Surprise! Most Medication Isn't Vegan
As I have written before, there is a spectrum for most things we do based on what we believe, and medication is no exception. So what do you do when the medication isn't vegan or cruelty-free, or you don't know whether it is? I can tell you where I fall on that spectrum, for myself and for my baby, and I'm sure many people will feel differently. And that's OK! Our number one priority is the health and safety of our baby, like anyone else, so there are certain things we are willing to bend on. We do what we can but we won't reject certain medications or products just because they aren't vegan or cruelty-free. And when I say they're not vegan, I mean that they do not contain any animal ingredients. I recognize that something that is tested on animals ultimately isn't vegan.
Just as everyone is different with how strictly they practice their religion, the same goes for how strictly they adhere to their morals. I realize that medication I take has been tested on animals and might even contain animal-derived ingredients, like gelatin, egg, or lactose. These ingredients are used in vaccines to preserve or stabilize them. Or, like the flu vaccine, they could be grown in hen eggs or on animal cell lines. And that goes for other products, not just medications. (Not skin care or cosmetics or anything like that; I would not purchase something that contains animal ingredients or has been tested on animals for the sake of vanity.) For example, I'm sure my contact lenses have been tested on animals, but I don't know of any brand that hasn't been. I have tried several brands of contact lenses, and I have decided to stick with the ones I have, especially since my eyes have gotten progressively worse over the years. It sucks to know what I'm doing, but it's something I cannot change at this point. I have also taken antibiotics that I'm sure aren't "kosher." But I still take them. Again, it sucks, but here we are. You’ll find plenty of arguments for and against vaccines anyway, but there are even discussions online about whether you’re actually vegan if you’re pro-vaccine. (I mean, there are debates online about whether you're vegan if you procreate, so...) For us, the benefit of vaccines far outweighs the alternative.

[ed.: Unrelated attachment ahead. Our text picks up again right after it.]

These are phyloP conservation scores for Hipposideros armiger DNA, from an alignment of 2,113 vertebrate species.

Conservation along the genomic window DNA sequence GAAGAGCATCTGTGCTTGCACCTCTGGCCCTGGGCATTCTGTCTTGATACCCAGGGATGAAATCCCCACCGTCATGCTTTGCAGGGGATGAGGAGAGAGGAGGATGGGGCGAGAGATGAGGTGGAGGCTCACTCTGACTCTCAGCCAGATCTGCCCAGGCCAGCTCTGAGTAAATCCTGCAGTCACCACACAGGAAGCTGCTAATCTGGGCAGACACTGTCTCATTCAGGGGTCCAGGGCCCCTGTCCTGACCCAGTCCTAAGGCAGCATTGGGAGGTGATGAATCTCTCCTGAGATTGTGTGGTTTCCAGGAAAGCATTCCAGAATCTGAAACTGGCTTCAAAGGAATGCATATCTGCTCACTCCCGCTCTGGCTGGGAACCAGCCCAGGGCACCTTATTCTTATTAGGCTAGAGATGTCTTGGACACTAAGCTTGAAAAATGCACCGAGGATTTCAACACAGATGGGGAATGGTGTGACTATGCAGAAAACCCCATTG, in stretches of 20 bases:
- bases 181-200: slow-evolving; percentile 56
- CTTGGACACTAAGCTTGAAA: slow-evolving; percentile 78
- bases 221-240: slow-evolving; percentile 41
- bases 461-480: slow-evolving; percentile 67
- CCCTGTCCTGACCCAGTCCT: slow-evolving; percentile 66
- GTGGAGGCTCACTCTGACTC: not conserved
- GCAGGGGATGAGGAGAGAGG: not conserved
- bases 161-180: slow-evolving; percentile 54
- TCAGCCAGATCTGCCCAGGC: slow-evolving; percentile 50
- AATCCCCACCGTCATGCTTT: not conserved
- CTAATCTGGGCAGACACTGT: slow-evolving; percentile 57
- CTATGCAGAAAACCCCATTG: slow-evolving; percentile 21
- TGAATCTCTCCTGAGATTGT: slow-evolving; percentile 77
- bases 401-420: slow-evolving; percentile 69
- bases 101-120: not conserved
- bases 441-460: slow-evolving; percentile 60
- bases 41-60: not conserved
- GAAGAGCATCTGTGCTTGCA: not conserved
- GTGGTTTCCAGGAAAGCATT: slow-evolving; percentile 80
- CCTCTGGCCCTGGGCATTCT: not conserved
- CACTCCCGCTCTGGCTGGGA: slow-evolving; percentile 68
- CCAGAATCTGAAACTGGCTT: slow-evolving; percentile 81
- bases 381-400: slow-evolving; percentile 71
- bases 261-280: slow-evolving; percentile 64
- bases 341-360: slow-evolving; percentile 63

I didn't know if things would change for me--as far as what I'd be OK with--when I had my baby girl, but the same applies for my baby, with her medication and products we use on her. Almost even more so. Like the rest of my world, this changed the moment I saw her face. I'm not willing to mess around with her health, and I know my husband wouldn't either. This goes for anything she puts in her mouth as well as anything that goes on her skin or in her hair, that can be absorbed into her cute, perfect, untainted body. One great example was when we were in the hospital. I mentioned in a previous post that we had to stay in the hospital a couple extra days for testing because she was running a fever. Well, they needed her hydrated for a couple of the tests, and the saline drip almost didn't cut it. So they told me we'd have to give her formula if we couldn't get her hydrated enough. And they really discouraged me from giving her soy formula, even though I had some with me and I explained my hesitation. They acknowledged that there's nothing wrong with soy formula but most of the data out there is for dairy formula, because that's what's most widely available, so that's just their go-to recommendation. The thought of giving her dairy truly nauseated me. I had knots in my stomach and I cried about it. But my husband gently insisted that we do it if we needed to, just in this instance. And he compared it to vaccines. We're pro-vaccine, even though they're not vegan. Thankfully, that crisis was averted, but the concept remains: we would have given her something not vegan for the sake of her health and safety in that instance. I can't impress upon you enough how badly I didn't want to do it, but I accepted that I might have to.